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• I enjoyed this story I picked up from the Chronicle of Higher Education (warning: pay wall) about an adjunct writing teacher at the University of Georgia who has a really interesting way to take on issues facing adjunct faculty today.
It’s a nice crowd-sourcing project where adjuncts across the country can finally have one central database to compare information among universities. The adjuncts are posting salaries, working conditions, benefits information and a host of other data, too.
It does have its limitations, of course, but I think it’s a heck of a lot better than what’s out there now. And Boldt gets into a bit of what I liked about the project on his blog, when he talked about how he answered a question from the Chronicle on why he thought the project had taken off.
“I responded that I think the success of the project is due to the fact that it’s a study done entirely by adjuncts for adjuncts,” Boldt wrote. “There is no filter who approves information. No sponsor that requires the data to be softened or skewed. No ‘middleman’ who controls the numbers. The data is raw. Alive.”
As of Wednesday evening, I didn’t see anyone on the spreadsheet from KU, but it’ll be interesting to see if any pop up. I’d love to get a peek at how KU compares to some of the other places here. While I haven’t written extensively on this topic, I may well try to tackle it soon.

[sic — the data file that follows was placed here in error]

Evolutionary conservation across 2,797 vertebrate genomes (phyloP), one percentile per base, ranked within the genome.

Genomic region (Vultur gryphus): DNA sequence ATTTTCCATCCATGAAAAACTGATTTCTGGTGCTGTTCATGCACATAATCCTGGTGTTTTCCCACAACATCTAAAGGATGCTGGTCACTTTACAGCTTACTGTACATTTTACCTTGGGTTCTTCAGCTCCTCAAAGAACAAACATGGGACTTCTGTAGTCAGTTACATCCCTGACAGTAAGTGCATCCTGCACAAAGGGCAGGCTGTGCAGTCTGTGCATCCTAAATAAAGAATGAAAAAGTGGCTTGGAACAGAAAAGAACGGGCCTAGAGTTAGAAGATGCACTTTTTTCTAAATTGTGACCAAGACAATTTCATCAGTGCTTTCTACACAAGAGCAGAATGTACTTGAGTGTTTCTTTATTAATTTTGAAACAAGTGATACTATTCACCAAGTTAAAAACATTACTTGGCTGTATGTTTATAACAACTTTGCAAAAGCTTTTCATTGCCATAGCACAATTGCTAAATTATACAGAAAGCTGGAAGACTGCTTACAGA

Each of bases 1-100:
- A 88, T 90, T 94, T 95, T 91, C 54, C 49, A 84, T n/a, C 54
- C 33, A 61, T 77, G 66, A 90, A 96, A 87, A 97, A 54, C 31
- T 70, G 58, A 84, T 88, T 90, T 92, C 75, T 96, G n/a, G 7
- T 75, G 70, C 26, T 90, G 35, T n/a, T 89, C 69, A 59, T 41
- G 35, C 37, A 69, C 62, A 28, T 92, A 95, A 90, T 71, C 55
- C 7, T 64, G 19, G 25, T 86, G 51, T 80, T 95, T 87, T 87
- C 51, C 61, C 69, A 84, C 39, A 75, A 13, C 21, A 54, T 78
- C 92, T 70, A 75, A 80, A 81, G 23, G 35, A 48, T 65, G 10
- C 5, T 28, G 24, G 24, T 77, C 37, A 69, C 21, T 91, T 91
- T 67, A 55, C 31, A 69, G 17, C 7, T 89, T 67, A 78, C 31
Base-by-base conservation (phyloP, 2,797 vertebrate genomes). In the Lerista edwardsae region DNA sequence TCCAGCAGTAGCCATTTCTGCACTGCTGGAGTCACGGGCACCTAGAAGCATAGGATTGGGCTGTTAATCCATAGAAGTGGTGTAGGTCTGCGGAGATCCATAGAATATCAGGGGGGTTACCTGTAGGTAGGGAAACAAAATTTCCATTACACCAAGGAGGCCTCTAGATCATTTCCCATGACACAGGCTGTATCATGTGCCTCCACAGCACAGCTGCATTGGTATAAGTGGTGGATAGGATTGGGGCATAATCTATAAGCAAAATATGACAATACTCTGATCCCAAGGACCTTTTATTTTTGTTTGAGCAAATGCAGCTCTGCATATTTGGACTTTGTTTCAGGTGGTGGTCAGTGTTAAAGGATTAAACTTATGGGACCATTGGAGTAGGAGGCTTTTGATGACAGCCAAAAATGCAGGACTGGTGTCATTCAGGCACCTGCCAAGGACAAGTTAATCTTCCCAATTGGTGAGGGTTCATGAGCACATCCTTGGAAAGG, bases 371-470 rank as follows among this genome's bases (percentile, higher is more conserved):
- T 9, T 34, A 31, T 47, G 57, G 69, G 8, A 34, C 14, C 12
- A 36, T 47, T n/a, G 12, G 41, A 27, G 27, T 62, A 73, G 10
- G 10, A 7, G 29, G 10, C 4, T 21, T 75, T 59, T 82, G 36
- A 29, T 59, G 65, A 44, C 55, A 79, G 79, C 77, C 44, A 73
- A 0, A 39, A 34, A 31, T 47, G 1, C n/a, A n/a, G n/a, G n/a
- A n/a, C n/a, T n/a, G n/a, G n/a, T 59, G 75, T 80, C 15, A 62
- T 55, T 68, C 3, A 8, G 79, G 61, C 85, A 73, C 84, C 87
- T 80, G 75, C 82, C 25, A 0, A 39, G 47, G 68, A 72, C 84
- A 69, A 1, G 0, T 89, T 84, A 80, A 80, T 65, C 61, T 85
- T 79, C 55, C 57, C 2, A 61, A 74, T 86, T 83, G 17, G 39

• A number of major college athletics programs — including KU — have come up just short in overriding a measure that would have stopped a new rule allowing athletic institutions from offering multi-year athletics scholarships, the Chronicle reports in its Players blog.
Today, each player is only awarded a scholarship on an annual basis.
The newspaper also got hold of a document that lists how each institution voted. KU, Kansas State and the Big 12 Conference all opposed the measure, which came just two votes shy of being overturned (out of 330 votes cast).
It also pointed out that though one of the major arguments against the rule was that it would be costly to lock players in like that, many of the richest institutions were among those voting against the rule.
• Saturday is a big basketball day, and not just because of the KU-Missouri game (OK, maybe mostly because of the KU-Missouri game).
But there will also be some littler basketballers taking to the court at Robinson Gymnasium, too.
KU’s Sport Management Club is helping to sponsor a three-on-three basketball tournament for first- and second-graders for the Boys & Girls Club of Lawrence.
I heard that more than 100 first and second graders have signed up for the free event that begins at 8 a.m. Saturday.
• I think I should have a three-on-three Heard on the Hill basketball tournament (maybe these deans could play). The only admission fee, of course, would be a tip for Heard on the Hill sent to email@example.com.